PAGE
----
From the outside, the facade of Destination (a prominent Beijing venue that expressly welcomes gay people) is downright drab. But inside this four-storey cultural centre on the east side of the city, the works in the nonprofit art gallery can push boundaries.
This is no easy feat as censorship restrictions have been tightening in China under President Xi Jinping. And, although same-sex relations were decriminalised in 1997, gay Beijingers say they continue to face discrimination. They look longingly to Taiwan, where a recent decision to legalise same-sex marriage on the self-ruled island of 24 million is being celebrated throughout the world. Taiwan has long been the heart of gay Asia.
In mainland China, acceptance of same-sex couples has progressed at a glacial rate. Many gay Chinese will never come out to their family, and there are still gay conversion centres around the country.
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However, there is a quietly present gay community in Beijing. Destination, which opened 15 years ago as a nightclub and has since expanded to become a cultural centre, is one of the few places where gay men can be open about their sexual orientation, observers say.
Since the centre’s opening, its clientele has remained mostly gay men, but it’s more than just a place to find a date. The centre provides anonymous HIV testing, practice rooms for a men’s choir, yoga and dance classes. And on the third floor, the art gallery, ART-Des, provides a window into the current state of gay art in Beijing.
Today the centre of the gallery is dominated by a bronze sculpture of a dozen sinuous men, clean shaven and nude, beating drums. On the wall hangs a mural depicting a group of male companions, casually dressed in boxer shorts; in the lower corner is an image of one hand gently grasping another. Another work depicts a deeper level of intimacy. As two-toned torsos lean into each other, both clad in only white briefs, one man cups the weight of the other’s groin.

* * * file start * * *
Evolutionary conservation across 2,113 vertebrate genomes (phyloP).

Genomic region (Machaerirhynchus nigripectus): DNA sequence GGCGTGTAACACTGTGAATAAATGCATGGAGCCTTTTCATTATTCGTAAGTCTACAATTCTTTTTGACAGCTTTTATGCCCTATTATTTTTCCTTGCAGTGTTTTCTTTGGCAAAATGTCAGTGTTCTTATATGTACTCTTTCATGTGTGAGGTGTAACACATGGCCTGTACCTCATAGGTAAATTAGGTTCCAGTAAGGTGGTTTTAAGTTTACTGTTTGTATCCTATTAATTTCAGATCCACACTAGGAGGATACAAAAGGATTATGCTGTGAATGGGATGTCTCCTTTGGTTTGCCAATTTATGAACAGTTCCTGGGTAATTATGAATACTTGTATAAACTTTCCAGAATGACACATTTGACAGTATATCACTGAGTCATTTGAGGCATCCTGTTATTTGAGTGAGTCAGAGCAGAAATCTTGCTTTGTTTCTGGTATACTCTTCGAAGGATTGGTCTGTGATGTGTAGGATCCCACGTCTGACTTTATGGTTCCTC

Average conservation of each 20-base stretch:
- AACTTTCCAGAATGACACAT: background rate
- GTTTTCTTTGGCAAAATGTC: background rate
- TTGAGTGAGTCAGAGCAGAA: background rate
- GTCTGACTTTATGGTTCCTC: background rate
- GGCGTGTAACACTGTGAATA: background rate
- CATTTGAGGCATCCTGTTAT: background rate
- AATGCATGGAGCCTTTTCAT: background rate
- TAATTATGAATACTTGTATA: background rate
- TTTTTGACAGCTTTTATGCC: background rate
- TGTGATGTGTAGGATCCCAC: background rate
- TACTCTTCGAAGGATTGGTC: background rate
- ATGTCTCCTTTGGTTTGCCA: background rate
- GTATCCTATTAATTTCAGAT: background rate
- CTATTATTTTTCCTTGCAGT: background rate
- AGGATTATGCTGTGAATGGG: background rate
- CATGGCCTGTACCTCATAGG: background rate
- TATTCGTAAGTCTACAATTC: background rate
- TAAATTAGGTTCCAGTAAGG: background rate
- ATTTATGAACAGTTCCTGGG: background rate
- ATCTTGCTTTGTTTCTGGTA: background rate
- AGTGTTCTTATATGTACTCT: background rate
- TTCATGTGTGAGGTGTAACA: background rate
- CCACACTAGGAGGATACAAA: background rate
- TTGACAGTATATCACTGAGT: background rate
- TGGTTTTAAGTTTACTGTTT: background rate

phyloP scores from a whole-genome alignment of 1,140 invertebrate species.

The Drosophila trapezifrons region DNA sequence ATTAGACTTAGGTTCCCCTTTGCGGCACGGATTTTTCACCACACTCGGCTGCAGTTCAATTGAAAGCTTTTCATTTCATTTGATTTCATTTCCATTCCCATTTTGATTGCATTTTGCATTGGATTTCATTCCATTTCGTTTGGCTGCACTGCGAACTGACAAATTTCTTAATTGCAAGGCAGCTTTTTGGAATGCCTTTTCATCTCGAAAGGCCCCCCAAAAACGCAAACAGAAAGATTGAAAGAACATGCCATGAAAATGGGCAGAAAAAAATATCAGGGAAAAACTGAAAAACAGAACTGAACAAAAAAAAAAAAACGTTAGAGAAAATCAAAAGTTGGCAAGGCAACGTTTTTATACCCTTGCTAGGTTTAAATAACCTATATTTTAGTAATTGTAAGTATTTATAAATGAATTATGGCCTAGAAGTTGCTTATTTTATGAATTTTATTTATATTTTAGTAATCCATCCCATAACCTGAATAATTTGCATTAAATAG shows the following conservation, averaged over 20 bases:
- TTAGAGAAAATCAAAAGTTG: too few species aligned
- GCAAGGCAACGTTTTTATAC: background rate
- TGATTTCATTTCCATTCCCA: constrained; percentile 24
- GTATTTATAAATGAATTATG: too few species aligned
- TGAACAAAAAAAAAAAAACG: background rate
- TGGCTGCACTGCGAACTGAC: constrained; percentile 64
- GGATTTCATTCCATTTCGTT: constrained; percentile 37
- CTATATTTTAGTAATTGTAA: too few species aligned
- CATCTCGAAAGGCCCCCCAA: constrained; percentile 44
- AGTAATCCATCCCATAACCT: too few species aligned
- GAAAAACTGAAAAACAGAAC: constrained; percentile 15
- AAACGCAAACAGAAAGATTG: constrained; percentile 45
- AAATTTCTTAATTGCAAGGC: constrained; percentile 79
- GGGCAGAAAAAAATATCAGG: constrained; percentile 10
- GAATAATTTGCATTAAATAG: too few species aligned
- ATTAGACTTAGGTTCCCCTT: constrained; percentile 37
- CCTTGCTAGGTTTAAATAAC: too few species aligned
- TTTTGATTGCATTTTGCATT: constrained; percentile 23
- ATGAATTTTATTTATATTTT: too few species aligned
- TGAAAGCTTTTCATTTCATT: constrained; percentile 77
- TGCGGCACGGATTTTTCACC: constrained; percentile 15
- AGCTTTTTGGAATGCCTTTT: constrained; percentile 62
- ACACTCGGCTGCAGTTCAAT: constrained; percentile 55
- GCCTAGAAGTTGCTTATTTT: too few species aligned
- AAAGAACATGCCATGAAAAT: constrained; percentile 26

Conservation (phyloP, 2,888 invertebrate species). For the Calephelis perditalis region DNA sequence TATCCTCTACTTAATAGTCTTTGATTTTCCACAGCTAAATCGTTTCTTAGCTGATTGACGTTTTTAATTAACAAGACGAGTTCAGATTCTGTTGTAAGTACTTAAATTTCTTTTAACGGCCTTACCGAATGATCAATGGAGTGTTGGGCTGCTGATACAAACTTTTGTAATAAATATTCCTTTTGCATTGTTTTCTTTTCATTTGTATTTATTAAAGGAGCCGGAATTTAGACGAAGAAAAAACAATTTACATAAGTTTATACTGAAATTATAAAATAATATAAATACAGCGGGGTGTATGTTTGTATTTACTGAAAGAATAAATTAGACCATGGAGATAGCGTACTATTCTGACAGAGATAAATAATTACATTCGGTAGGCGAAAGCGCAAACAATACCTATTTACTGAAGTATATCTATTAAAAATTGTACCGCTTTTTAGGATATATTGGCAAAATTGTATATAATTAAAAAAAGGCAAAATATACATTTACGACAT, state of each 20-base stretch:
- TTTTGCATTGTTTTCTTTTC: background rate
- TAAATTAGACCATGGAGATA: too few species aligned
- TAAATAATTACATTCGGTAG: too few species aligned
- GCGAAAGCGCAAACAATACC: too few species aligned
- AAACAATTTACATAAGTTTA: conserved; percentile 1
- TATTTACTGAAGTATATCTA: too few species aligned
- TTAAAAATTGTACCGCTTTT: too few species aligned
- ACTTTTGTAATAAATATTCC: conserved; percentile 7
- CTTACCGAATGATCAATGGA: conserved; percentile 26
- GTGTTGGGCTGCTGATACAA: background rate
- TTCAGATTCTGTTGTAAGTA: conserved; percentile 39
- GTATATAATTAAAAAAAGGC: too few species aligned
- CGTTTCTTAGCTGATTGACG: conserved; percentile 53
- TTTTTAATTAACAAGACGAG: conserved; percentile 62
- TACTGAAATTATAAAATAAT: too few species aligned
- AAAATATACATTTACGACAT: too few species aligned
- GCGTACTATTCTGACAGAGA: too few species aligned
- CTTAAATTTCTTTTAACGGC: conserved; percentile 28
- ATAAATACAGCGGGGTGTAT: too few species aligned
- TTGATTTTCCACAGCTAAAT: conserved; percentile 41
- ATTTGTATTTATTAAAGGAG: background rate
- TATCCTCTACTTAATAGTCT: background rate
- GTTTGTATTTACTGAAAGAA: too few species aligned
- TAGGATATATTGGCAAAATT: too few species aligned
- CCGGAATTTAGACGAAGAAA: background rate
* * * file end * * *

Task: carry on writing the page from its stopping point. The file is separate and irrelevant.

Very few art galleries in China are willing to show works by gay artists, or art that addresses homosexuality, says Gao Jianxiang, a sculptor and painter in his mid-twenties whose work is shown at ART-Des. Because of this, he says, most artists will “paint from the closet” to have their works gain wider acceptance.
But by doing so, Gao says, artists become complicit in the discrimination against gay people. “Destination is providing an important platform, in that it will allow works that portray same-sex relations, and its door is open to out artists,” he adds.
The curator of ART-Des is Pierre Alivon, a French photographer who has lived in Beijing for four years. The gallery, like other cultural organisations in Beijing, may receive directives from the local cultural bureau, one of many government entities that can influence, or sometimes even dictate, what kind of artwork should not be shown.
All galleries must operate within Chinese law. This includes adhering to censorship guidelines. For example, nudity is generally not allowed. While censorship in China dates to long before Xi, it has ramped up under his rule. In 2014, the president gave a now well-circulated speech warning that salacious art results in “cultural garbage”. Now, whenever Xi reiterates that art should “serve the people” and be rooted in a Marxist consciousness, there have been recurring crackdowns on content across all mediums.
However, the boundaries of censorship are difficult to define. Particularly with visual works, deciding whether a work is salacious or vulgar can be subjective, leaving grey areas for artists to work in.
Case in point: a large watercolour piece on display at ART-Des (which secured all necessary approvals for its exhibit) is a figure drawing of a young man who is nude save for a well-placed leaf. In theory, given the censorship, this painting typically would not be allowed at any gallery. Yet this same watercolour was shown at the Beijing International Art Biennale, organised by the capital’s municipal government. All artwork for the event had government approval.
Another artist, who asks to remain anonymous because of the sensitive nature of gay rights and art censorship, paints Victorian-style portraits, some of which occasionally feature nude figures. His works have been displayed at ART-Des. He recognises that his style would not pass muster with Chinese censors.
Despite this, he points out that “one can still be a great artist”, even if artwork is not displayed at galleries in line with the government’s stance. “To me, that shows there is freedom, despite what outsiders imagine,” he says. But what about limiting the subject matter that art can address? He casts a long gaze, and says, “Yes, perhaps it’s not as free as the West; but it’s not as closed as people think, either. We’re not North Korea.”